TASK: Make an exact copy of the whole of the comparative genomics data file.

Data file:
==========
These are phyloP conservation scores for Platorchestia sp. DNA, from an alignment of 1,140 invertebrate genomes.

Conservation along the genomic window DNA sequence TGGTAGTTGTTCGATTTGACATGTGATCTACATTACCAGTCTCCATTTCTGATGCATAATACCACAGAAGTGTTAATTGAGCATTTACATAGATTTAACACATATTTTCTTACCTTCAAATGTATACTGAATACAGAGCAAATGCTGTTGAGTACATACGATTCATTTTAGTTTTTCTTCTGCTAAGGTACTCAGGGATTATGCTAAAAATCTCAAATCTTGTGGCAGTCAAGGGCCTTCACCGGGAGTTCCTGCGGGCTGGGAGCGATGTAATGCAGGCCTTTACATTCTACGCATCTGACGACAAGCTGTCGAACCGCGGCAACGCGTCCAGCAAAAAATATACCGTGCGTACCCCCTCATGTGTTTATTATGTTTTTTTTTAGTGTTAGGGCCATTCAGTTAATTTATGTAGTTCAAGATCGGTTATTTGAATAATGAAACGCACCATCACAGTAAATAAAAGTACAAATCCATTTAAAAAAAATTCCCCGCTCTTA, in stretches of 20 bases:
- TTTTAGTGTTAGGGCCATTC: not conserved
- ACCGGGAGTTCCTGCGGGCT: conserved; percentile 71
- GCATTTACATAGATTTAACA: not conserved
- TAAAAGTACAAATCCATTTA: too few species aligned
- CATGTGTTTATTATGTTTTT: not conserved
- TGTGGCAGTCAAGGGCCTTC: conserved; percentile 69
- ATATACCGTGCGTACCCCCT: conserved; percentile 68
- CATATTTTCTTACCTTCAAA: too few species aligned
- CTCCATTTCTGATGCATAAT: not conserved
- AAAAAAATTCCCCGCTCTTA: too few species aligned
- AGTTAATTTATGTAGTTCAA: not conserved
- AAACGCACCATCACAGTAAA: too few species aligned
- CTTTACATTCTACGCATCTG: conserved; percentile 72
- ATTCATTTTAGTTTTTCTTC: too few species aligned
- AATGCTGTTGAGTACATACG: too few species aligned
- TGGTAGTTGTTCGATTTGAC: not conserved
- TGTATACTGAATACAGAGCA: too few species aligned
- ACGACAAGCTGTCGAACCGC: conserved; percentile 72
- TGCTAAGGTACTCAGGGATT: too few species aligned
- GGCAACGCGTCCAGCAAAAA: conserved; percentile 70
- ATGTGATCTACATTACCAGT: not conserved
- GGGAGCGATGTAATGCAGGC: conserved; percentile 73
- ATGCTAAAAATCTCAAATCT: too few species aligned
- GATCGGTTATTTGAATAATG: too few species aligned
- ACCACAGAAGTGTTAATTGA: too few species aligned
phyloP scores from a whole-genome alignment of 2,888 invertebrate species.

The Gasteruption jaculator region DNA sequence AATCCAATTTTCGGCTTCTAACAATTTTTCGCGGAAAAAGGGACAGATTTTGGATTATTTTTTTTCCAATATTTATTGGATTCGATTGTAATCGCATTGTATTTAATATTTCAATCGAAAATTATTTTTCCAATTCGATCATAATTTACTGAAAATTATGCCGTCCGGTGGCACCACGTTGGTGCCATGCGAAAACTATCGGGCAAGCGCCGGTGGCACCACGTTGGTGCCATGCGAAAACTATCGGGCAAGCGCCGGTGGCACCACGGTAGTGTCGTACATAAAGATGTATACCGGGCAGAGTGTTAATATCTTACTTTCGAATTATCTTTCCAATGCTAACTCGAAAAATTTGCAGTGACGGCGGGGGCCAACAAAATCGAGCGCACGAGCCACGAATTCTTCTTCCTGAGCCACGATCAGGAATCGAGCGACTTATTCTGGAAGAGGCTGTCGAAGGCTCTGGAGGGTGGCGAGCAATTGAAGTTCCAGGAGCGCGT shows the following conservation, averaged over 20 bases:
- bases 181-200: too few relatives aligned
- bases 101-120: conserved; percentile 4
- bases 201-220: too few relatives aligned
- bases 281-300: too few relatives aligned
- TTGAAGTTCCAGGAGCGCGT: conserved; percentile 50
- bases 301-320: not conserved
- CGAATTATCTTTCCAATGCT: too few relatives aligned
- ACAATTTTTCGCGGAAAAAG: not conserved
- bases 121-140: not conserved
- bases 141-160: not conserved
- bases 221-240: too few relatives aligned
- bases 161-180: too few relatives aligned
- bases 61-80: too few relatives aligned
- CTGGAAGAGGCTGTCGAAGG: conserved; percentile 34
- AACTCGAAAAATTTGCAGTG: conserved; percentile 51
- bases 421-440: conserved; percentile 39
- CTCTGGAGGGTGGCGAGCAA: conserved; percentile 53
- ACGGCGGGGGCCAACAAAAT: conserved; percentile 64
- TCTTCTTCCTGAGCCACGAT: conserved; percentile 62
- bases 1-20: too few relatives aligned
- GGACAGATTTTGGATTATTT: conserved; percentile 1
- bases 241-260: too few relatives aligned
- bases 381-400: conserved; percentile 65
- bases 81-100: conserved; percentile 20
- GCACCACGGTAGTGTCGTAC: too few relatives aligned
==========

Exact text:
These are phyloP conservation scores for Platorchestia sp. DNA, from an alignment of 1,140 invertebrate genomes.

Conservation along the genomic window DNA sequence TGGTAGTTGTTCGATTTGACATGTGATCTACATTACCAGTCTCCATTTCTGATGCATAATACCACAGAAGTGTTAATTGAGCATTTACATAGATTTAACACATATTTTCTTACCTTCAAATGTATACTGAATACAGAGCAAATGCTGTTGAGTACATACGATTCATTTTAGTTTTTCTTCTGCTAAGGTACTCAGGGATTATGCTAAAAATCTCAAATCTTGTGGCAGTCAAGGGCCTTCACCGGGAGTTCCTGCGGGCTGGGAGCGATGTAATGCAGGCCTTTACATTCTACGCATCTGACGACAAGCTGTCGAACCGCGGCAACGCGTCCAGCAAAAAATATACCGTGCGTACCCCCTCATGTGTTTATTATGTTTTTTTTTAGTGTTAGGGCCATTCAGTTAATTTATGTAGTTCAAGATCGGTTATTTGAATAATGAAACGCACCATCACAGTAAATAAAAGTACAAATCCATTTAAAAAAAATTCCCCGCTCTTA, in stretches of 20 bases:
- TTTTAGTGTTAGGGCCATTC: not conserved
- ACCGGGAGTTCCTGCGGGCT: conserved; percentile 71
- GCATTTACATAGATTTAACA: not conserved
- TAAAAGTACAAATCCATTTA: too few species aligned
- CATGTGTTTATTATGTTTTT: not conserved
- TGTGGCAGTCAAGGGCCTTC: conserved; percentile 69
- ATATACCGTGCGTACCCCCT: conserved; percentile 68
- CATATTTTCTTACCTTCAAA: too few species aligned
- CTCCATTTCTGATGCATAAT: not conserved
- AAAAAAATTCCCCGCTCTTA: too few species aligned
- AGTTAATTTATGTAGTTCAA: not conserved
- AAACGCACCATCACAGTAAA: too few species aligned
- CTTTACATTCTACGCATCTG: conserved; percentile 72
- ATTCATTTTAGTTTTTCTTC: too few species aligned
- AATGCTGTTGAGTACATACG: too few species aligned
- TGGTAGTTGTTCGATTTGAC: not conserved
- TGTATACTGAATACAGAGCA: too few species aligned
- ACGACAAGCTGTCGAACCGC: conserved; percentile 72
- TGCTAAGGTACTCAGGGATT: too few species aligned
- GGCAACGCGTCCAGCAAAAA: conserved; percentile 70
- ATGTGATCTACATTACCAGT: not conserved
- GGGAGCGATGTAATGCAGGC: conserved; percentile 73
- ATGCTAAAAATCTCAAATCT: too few species aligned
- GATCGGTTATTTGAATAATG: too few species aligned
- ACCACAGAAGTGTTAATTGA: too few species aligned
phyloP scores from a whole-genome alignment of 2,888 invertebrate species.

The Gasteruption jaculator region DNA sequence AATCCAATTTTCGGCTTCTAACAATTTTTCGCGGAAAAAGGGACAGATTTTGGATTATTTTTTTTCCAATATTTATTGGATTCGATTGTAATCGCATTGTATTTAATATTTCAATCGAAAATTATTTTTCCAATTCGATCATAATTTACTGAAAATTATGCCGTCCGGTGGCACCACGTTGGTGCCATGCGAAAACTATCGGGCAAGCGCCGGTGGCACCACGTTGGTGCCATGCGAAAACTATCGGGCAAGCGCCGGTGGCACCACGGTAGTGTCGTACATAAAGATGTATACCGGGCAGAGTGTTAATATCTTACTTTCGAATTATCTTTCCAATGCTAACTCGAAAAATTTGCAGTGACGGCGGGGGCCAACAAAATCGAGCGCACGAGCCACGAATTCTTCTTCCTGAGCCACGATCAGGAATCGAGCGACTTATTCTGGAAGAGGCTGTCGAAGGCTCTGGAGGGTGGCGAGCAATTGAAGTTCCAGGAGCGCGT shows the following conservation, averaged over 20 bases:
- bases 181-200: too few relatives aligned
- bases 101-120: conserved; percentile 4
- bases 201-220: too few relatives aligned
- bases 281-300: too few relatives aligned
- TTGAAGTTCCAGGAGCGCGT: conserved; percentile 50
- bases 301-320: not conserved
- CGAATTATCTTTCCAATGCT: too few relatives aligned
- ACAATTTTTCGCGGAAAAAG: not conserved
- bases 121-140: not conserved
- bases 141-160: not conserved
- bases 221-240: too few relatives aligned
- bases 161-180: too few relatives aligned
- bases 61-80: too few relatives aligned
- CTGGAAGAGGCTGTCGAAGG: conserved; percentile 34
- AACTCGAAAAATTTGCAGTG: conserved; percentile 51
- bases 421-440: conserved; percentile 39
- CTCTGGAGGGTGGCGAGCAA: conserved; percentile 53
- ACGGCGGGGGCCAACAAAAT: conserved; percentile 64
- TCTTCTTCCTGAGCCACGAT: conserved; percentile 62
- bases 1-20: too few relatives aligned
- GGACAGATTTTGGATTATTT: conserved; percentile 1
- bases 241-260: too few relatives aligned
- bases 381-400: conserved; percentile 65
- bases 81-100: conserved; percentile 20
- GCACCACGGTAGTGTCGTAC: too few relatives aligned